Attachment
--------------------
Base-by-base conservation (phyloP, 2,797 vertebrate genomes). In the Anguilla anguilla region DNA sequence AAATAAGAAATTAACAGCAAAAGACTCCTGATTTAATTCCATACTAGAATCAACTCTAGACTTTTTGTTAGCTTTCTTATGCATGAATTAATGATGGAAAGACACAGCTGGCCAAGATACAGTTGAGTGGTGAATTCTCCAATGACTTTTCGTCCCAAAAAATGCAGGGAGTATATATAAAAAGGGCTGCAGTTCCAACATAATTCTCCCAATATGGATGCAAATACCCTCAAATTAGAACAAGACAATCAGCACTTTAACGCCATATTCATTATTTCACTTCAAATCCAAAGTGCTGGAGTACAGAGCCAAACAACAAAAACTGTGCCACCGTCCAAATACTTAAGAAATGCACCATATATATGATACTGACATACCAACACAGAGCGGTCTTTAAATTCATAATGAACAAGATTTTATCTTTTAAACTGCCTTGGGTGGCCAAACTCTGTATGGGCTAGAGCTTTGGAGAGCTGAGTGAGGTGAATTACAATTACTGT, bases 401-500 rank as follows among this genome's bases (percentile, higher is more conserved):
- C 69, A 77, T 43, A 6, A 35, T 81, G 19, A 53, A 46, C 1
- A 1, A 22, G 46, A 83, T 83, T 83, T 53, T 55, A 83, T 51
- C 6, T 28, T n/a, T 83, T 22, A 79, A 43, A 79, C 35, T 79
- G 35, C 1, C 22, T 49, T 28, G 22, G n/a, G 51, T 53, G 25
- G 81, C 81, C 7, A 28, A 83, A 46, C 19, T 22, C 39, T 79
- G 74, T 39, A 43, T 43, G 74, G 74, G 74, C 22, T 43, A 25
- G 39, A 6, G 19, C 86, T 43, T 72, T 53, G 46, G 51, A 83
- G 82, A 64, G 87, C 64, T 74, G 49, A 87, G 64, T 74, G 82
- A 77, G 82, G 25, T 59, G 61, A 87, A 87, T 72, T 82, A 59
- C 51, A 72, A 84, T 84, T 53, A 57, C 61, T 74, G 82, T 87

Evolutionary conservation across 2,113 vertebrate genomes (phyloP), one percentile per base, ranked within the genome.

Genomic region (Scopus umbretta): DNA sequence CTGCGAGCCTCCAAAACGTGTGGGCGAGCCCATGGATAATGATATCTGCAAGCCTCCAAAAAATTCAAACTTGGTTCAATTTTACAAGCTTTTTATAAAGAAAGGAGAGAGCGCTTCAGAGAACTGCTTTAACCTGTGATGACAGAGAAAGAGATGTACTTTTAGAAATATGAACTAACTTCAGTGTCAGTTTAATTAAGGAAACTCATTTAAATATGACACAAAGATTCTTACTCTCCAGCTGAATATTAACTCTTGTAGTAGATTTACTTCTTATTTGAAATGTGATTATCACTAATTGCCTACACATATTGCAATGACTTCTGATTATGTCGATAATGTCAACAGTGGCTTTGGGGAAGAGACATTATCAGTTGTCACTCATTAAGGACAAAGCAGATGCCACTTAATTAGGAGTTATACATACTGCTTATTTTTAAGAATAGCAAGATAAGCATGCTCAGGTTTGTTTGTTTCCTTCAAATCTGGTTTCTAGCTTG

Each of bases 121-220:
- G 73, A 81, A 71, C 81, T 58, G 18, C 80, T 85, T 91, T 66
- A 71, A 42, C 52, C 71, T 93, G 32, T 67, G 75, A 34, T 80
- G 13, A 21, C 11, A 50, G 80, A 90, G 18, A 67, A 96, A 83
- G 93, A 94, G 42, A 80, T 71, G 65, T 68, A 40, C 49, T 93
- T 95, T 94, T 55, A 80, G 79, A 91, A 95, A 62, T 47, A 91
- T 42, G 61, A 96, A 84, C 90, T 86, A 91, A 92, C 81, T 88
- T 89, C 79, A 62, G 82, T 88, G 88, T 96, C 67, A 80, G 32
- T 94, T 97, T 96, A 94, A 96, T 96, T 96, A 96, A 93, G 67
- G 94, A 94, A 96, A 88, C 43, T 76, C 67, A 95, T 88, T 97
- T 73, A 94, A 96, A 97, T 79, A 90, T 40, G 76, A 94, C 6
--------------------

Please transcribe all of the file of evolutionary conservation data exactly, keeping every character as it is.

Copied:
Base-by-base conservation (phyloP, 2,797 vertebrate genomes). In the Anguilla anguilla region DNA sequence AAATAAGAAATTAACAGCAAAAGACTCCTGATTTAATTCCATACTAGAATCAACTCTAGACTTTTTGTTAGCTTTCTTATGCATGAATTAATGATGGAAAGACACAGCTGGCCAAGATACAGTTGAGTGGTGAATTCTCCAATGACTTTTCGTCCCAAAAAATGCAGGGAGTATATATAAAAAGGGCTGCAGTTCCAACATAATTCTCCCAATATGGATGCAAATACCCTCAAATTAGAACAAGACAATCAGCACTTTAACGCCATATTCATTATTTCACTTCAAATCCAAAGTGCTGGAGTACAGAGCCAAACAACAAAAACTGTGCCACCGTCCAAATACTTAAGAAATGCACCATATATATGATACTGACATACCAACACAGAGCGGTCTTTAAATTCATAATGAACAAGATTTTATCTTTTAAACTGCCTTGGGTGGCCAAACTCTGTATGGGCTAGAGCTTTGGAGAGCTGAGTGAGGTGAATTACAATTACTGT, bases 401-500 rank as follows among this genome's bases (percentile, higher is more conserved):
- C 69, A 77, T 43, A 6, A 35, T 81, G 19, A 53, A 46, C 1
- A 1, A 22, G 46, A 83, T 83, T 83, T 53, T 55, A 83, T 51
- C 6, T 28, T n/a, T 83, T 22, A 79, A 43, A 79, C 35, T 79
- G 35, C 1, C 22, T 49, T 28, G 22, G n/a, G 51, T 53, G 25
- G 81, C 81, C 7, A 28, A 83, A 46, C 19, T 22, C 39, T 79
- G 74, T 39, A 43, T 43, G 74, G 74, G 74, C 22, T 43, A 25
- G 39, A 6, G 19, C 86, T 43, T 72, T 53, G 46, G 51, A 83
- G 82, A 64, G 87, C 64, T 74, G 49, A 87, G 64, T 74, G 82
- A 77, G 82, G 25, T 59, G 61, A 87, A 87, T 72, T 82, A 59
- C 51, A 72, A 84, T 84, T 53, A 57, C 61, T 74, G 82, T 87

Evolutionary conservation across 2,113 vertebrate genomes (phyloP), one percentile per base, ranked within the genome.

Genomic region (Scopus umbretta): DNA sequence CTGCGAGCCTCCAAAACGTGTGGGCGAGCCCATGGATAATGATATCTGCAAGCCTCCAAAAAATTCAAACTTGGTTCAATTTTACAAGCTTTTTATAAAGAAAGGAGAGAGCGCTTCAGAGAACTGCTTTAACCTGTGATGACAGAGAAAGAGATGTACTTTTAGAAATATGAACTAACTTCAGTGTCAGTTTAATTAAGGAAACTCATTTAAATATGACACAAAGATTCTTACTCTCCAGCTGAATATTAACTCTTGTAGTAGATTTACTTCTTATTTGAAATGTGATTATCACTAATTGCCTACACATATTGCAATGACTTCTGATTATGTCGATAATGTCAACAGTGGCTTTGGGGAAGAGACATTATCAGTTGTCACTCATTAAGGACAAAGCAGATGCCACTTAATTAGGAGTTATACATACTGCTTATTTTTAAGAATAGCAAGATAAGCATGCTCAGGTTTGTTTGTTTCCTTCAAATCTGGTTTCTAGCTTG

Each of bases 121-220:
- G 73, A 81, A 71, C 81, T 58, G 18, C 80, T 85, T 91, T 66
- A 71, A 42, C 52, C 71, T 93, G 32, T 67, G 75, A 34, T 80
- G 13, A 21, C 11, A 50, G 80, A 90, G 18, A 67, A 96, A 83
- G 93, A 94, G 42, A 80, T 71, G 65, T 68, A 40, C 49, T 93
- T 95, T 94, T 55, A 80, G 79, A 91, A 95, A 62, T 47, A 91
- T 42, G 61, A 96, A 84, C 90, T 86, A 91, A 92, C 81, T 88
- T 89, C 79, A 62, G 82, T 88, G 88, T 96, C 67, A 80, G 32
- T 94, T 97, T 96, A 94, A 96, T 96, T 96, A 96, A 93, G 67
- G 94, A 94, A 96, A 88, C 43, T 76, C 67, A 95, T 88, T 97
- T 73, A 94, A 96, A 97, T 79, A 90, T 40, G 76, A 94, C 6